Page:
What is 3D visualization | Career in 3D Visualization for Mechanical Students
3D Visualization software is used to view and interrogate 3D models and other deliverable created with Mechanical Computer Aided Design (MCAD) software.
3d visualisation is the practice of using a computer to create imagery (still imagery, animated or Virtual Reality) in order for the viewer to ‘visualize’ a thing or things (usually a design concept) that does not yet exist. This is usually because it is most likely still at a design stage and so may not be economically viable (nor efficient) for it to be built in real life just to take a picture of it. Instead, it is easier, cheaper, and better first to create some photo-realistic looking images to get ideas across to the target audience.
A 3d Visualiser needs a good computer to run all the above types of 3d software in order to create the 3d imagery that is expected from them as a standard, laptop or general purpose PC will usually not be powerful enough. Plenty of ram, a fast processor and usually several high-end graphics cards are often required.
A professional 3d Visualiser can learn his/her craft at a college, and there are even full-time courses held at University which cover many areas a 3d Visualiser may be expected to be able to tackle professionally. There are also online courses (on sites such as Pluralsight) and even YouTube is a great resource as well. In the early days of 3d visualisation, most of us learned through the handful of books then available……
In the development process, 3D Visualization software can be used to:
- Enable non-engineering roles to participate in design. Without 3D Visualization software, MCAD software would be required to view and interrogate 3D models, even for non-engineering roles in manufacturing, service, procurement and other functional groups.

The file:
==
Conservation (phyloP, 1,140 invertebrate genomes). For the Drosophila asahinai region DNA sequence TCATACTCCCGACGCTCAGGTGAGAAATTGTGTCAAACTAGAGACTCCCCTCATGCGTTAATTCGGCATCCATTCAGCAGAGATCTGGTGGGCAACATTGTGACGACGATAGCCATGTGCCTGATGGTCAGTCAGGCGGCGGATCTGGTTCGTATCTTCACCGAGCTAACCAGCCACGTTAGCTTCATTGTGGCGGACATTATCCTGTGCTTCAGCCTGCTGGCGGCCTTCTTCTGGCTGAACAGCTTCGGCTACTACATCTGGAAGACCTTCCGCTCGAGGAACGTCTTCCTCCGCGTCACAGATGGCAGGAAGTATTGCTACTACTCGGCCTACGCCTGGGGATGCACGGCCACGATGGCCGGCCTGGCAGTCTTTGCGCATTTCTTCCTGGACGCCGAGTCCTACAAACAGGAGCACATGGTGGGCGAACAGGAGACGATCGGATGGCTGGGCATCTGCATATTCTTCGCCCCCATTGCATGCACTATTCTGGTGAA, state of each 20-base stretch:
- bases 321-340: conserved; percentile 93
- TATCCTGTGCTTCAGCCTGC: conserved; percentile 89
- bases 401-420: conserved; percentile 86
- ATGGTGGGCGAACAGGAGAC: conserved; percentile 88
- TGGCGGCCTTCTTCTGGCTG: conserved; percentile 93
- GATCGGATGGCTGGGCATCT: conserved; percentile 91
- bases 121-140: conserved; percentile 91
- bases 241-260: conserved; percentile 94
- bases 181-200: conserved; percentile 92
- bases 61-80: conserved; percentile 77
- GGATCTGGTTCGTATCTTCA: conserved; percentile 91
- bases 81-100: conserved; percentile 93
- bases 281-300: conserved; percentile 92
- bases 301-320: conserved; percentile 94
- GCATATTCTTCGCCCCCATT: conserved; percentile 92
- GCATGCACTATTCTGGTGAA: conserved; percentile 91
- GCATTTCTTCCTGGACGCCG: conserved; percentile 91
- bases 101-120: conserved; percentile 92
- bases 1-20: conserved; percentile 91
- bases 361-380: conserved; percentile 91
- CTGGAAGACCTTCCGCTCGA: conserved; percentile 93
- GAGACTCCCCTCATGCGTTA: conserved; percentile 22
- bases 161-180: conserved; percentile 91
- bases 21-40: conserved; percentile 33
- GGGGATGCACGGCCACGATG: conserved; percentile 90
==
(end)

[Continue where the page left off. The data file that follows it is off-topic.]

- Allow collaboration across the supply chain. Specifically, other organizations can view and interrogate a 3D model even if they do not have the MCAD software used to design the model originally.
MCAD software provides some combination of the following capabilities:
- 3D Model Conversion to Lightweight Formats: 3D models in CAD applications can be exorbitantly large in size. This is because the 3D models contain the full definition of how the geometry was created, often using parametric feature-based approaches. When applications in this technology category import such models, they convert them into lightweight models that are dramatically smaller in size and more responsive in terms of performance.
- 3D Model Interrogation: Some non-engineering stakeholders only need to be able to interrogate 3D models to obtain the information they need to do their jobs. This includes taking measurements, creating cross-sections and checking other geometric characteristics. This set of capabilities is common for the applications in this technology category.
- Markup and Review: A critical activity in engineering is the design review. This involves engineering peers checking the validity of the design and checking for mistakes and errors. These applications enable engineers to do so by marking up the 3D model with highlights and annotations.
- Procedure Development and Validation: Organizations such as manufacturing and service often need to do more than simply interrogate a 3D model. They must develop procedures that represent how the product will be manufactured on the shop floor or serviced in the field. Software providers for these applications have added capabilities that allow users from these organizations to develop such procedures and then validate that they can in fact be completed.
- Specialized Visualization: Visualization technologies initially started out as generic tools that could be used in a wide variety of use cases. Since that time, more and more organizations have voiced needs to produce specific types of deliverables, and software providers have enhanced their applications to accommodate them. Today, there is a wide range of specialized 3D Visualization applications that use organizational specific terminology as well.
- Mobile 3D Visualization: While some activities in 3D Visualization applications require a user to sit at a desk, many do not. Software providers have been active in moving their applications to mobile platforms like tablets and smartphones. As a result, engineering and non-engineering stakeholders alike can work on the go.
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